Does Linux lack mass-market appeal?
Wal-Mart has pulled all Linux machines off store shelves, saying they simply weren't what people wanted. Don Reisinger thinks Wal-Mart is stating the obvious.
Doesn't that headline state the obvious? Doesn't the entire world know that Linux simply doesn't offer the kind of mass-market appeal Windows and Mac OS X do? I guess not.
According to the company, Wal-Mart has pulled all Linux-equipped computers off its shelves because it "didn't attract as much customer attention as Windows machines."
"This really wasn't what our customers were looking for," said Wal-Mart Stores spokeswoman Melissa O'Brien.
Gee, really? To see if its customers wanted Linux, the company stocked the $199 Green gPC in about 600 stores to see if people really wanted to try out a new, far more advanced, operating system. And although the company won't announce sales figures, it looks like its decision to sell Linux-based machines was doomed from the start--in stores.
Ironically, the gPC has performed much better online and Wal-Mart will continue to sell it on its e-commerce page.
Wow. What exactly did Wal-Mart expect? Did its buyers truly believe that a Linux-based machine would do well in a store where the majority of its clientele have never heard of someone named Linus Torvalds?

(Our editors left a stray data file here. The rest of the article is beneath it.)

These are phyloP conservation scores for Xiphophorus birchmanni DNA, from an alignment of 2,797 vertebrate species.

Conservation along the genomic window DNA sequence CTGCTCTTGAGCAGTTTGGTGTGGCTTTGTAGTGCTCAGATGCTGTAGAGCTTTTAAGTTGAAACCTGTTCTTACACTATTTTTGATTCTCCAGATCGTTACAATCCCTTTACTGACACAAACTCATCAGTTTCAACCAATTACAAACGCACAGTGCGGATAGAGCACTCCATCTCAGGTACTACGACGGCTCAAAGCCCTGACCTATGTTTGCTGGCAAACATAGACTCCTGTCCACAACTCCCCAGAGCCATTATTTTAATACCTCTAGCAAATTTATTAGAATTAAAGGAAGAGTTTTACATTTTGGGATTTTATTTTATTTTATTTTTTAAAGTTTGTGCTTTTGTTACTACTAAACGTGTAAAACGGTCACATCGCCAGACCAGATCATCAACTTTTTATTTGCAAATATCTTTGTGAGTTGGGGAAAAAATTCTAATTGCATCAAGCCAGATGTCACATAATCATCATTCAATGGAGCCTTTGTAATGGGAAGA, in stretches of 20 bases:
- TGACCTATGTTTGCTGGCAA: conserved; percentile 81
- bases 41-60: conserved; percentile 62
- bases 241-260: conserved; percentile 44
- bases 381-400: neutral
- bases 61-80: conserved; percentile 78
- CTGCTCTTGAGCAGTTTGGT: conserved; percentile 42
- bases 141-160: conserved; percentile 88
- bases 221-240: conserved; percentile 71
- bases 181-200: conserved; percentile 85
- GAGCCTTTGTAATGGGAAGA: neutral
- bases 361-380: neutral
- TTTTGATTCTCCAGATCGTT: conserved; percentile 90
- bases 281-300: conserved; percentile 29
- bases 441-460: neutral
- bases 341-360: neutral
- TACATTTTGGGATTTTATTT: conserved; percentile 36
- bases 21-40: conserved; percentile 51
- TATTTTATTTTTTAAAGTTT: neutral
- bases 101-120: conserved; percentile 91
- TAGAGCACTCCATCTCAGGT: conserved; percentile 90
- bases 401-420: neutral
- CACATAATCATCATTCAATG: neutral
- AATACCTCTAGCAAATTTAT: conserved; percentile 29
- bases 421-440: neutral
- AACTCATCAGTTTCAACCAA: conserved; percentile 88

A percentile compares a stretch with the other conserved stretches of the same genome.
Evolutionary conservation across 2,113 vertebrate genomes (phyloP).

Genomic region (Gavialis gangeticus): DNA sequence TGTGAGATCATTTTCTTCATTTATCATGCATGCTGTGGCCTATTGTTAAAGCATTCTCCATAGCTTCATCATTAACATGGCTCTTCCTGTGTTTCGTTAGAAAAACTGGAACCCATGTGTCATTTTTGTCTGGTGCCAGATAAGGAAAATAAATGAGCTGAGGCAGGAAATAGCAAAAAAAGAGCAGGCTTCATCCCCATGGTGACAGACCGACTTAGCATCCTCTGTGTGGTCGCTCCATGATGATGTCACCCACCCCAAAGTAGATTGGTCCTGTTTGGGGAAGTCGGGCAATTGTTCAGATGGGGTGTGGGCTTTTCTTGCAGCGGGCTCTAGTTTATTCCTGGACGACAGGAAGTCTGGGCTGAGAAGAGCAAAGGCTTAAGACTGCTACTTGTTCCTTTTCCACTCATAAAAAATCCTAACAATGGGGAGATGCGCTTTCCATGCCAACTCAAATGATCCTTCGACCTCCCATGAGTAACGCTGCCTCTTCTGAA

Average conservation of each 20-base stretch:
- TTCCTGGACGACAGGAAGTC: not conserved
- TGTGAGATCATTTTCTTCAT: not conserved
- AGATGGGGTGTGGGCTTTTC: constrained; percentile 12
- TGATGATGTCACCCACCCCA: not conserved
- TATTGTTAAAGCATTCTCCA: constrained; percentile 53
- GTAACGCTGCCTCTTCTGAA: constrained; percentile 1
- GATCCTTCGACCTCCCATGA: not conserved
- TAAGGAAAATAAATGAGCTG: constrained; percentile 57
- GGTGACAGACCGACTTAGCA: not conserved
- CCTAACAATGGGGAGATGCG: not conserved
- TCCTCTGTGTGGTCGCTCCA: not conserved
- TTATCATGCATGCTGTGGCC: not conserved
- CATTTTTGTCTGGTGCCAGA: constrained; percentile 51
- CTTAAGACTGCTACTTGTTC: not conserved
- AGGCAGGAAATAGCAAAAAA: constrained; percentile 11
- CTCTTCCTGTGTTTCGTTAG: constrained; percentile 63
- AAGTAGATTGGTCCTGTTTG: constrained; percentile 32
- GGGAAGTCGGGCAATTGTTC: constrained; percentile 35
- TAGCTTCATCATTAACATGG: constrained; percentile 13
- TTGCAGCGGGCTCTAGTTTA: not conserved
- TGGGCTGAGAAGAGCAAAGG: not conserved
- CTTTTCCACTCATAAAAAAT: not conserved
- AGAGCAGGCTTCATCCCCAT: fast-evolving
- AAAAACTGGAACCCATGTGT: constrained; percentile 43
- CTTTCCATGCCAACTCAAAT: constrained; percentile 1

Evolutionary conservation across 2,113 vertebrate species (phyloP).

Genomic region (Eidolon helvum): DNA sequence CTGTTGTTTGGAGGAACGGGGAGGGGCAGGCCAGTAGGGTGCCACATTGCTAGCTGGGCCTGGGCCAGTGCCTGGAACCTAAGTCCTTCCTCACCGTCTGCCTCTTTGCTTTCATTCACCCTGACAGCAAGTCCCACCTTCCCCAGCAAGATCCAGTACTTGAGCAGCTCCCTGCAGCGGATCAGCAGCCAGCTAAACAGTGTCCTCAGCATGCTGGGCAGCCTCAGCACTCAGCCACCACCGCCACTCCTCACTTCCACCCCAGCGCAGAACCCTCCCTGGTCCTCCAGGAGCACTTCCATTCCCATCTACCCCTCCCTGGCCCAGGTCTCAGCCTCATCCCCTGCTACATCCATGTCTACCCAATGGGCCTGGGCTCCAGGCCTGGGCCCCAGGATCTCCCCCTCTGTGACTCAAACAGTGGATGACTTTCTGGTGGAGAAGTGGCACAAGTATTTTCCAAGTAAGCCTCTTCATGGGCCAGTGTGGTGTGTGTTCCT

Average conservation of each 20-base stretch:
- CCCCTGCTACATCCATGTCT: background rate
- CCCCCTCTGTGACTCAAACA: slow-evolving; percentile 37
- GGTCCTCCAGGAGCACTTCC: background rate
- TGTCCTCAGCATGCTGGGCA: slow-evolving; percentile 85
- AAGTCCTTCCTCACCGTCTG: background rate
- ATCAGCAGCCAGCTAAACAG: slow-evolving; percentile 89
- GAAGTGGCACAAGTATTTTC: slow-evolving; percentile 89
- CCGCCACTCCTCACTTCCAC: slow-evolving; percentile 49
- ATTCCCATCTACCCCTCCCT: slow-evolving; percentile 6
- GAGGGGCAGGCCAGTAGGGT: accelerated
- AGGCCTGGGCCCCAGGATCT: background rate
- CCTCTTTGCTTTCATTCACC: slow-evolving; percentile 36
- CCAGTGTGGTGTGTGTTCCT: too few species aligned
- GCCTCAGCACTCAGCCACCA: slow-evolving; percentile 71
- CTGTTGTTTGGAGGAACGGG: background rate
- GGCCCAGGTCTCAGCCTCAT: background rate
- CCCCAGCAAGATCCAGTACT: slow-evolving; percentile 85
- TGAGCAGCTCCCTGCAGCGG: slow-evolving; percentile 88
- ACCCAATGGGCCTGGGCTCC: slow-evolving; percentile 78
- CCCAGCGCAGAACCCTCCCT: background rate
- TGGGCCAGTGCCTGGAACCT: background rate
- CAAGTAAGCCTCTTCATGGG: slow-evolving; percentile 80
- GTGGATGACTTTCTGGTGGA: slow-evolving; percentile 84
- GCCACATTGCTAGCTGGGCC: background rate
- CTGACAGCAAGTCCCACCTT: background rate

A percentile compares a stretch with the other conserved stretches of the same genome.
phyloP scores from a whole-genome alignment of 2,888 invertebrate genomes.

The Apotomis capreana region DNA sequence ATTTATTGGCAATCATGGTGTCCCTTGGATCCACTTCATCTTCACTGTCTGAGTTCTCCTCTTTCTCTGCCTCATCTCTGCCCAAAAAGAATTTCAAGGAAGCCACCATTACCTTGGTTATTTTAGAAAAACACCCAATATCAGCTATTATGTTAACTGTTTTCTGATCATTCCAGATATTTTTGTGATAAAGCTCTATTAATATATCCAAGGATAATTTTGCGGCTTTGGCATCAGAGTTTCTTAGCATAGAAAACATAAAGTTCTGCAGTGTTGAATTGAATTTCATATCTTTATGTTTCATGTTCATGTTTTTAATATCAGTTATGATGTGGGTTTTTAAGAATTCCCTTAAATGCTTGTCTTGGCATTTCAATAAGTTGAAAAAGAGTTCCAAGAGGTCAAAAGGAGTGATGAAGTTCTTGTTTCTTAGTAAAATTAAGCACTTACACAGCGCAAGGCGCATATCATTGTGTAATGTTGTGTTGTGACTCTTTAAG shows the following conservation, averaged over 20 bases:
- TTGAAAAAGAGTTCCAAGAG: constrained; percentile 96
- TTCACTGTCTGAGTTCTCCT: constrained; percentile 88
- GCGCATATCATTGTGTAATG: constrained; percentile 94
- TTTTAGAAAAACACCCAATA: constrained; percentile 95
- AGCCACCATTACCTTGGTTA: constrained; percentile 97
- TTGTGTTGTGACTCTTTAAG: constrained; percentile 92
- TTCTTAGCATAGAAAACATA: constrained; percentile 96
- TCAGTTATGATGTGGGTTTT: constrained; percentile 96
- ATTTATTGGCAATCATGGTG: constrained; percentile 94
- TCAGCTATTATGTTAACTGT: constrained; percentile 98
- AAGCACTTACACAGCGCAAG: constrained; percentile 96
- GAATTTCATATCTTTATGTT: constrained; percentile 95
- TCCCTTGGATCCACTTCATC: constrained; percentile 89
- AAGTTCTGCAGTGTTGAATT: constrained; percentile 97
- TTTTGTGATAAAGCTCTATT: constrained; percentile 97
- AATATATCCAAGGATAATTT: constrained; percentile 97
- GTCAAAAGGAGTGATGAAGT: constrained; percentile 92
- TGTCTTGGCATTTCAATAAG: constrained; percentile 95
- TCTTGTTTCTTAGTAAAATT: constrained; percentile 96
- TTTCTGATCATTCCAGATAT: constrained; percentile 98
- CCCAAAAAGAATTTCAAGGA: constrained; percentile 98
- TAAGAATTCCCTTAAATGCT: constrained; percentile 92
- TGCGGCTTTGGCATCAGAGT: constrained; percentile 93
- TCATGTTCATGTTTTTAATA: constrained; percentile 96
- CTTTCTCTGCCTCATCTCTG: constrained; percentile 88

Suffice it to say, Linux lacks mass-market appeal. And although some Linux apologists may attempt to tell me it doesn't, how can any other argument be proven?
Most surveys put Linux market share at or around one percent and Wal-Mart--the retailer that exemplifies mass-market--won't even consider selling another Linux-based machine in stores to save its life.
Doesn't a "mass-market" product have "mass-market" control over the industry? Wouldn't the masses know more about it? Wouldn't the average person put it up there with the rest of the operating systems when they need to buy their next computer?
The fact of the matter is Linux is a great operating system for those who know what they're doing and want the greatest level of adaptability. But for the average person, who many in the Linux community are simply out of touch with, they don't want anything of the sort. Instead of discussions on GNU, the average person wants to know why they can't use Internet Explorer. Instead of talking about Linus Torvalds, the average person wants to discuss Bill Gates and how he made his fortune. Instead of command line, the average person wants a mouse and keyboard.
And it's that average person who frequents Wal-Mart and is more than willing to buy a computer that offers an operating system they know--Windows. Linux folks can talk until they're blue in the face saying that Linux is safer than Windows and people can do more, but until it's as easy to use as Microsoft's OS, it's in as many offices as Windows and it's on the nightly news, the chances of people switching are nil.
Linux must stay true to its roots and remain the bastion of hope for all the people in the world who want an advanced operating system and the option to modify it as they see fit.
Linux will never be a mass-market product, so why push it?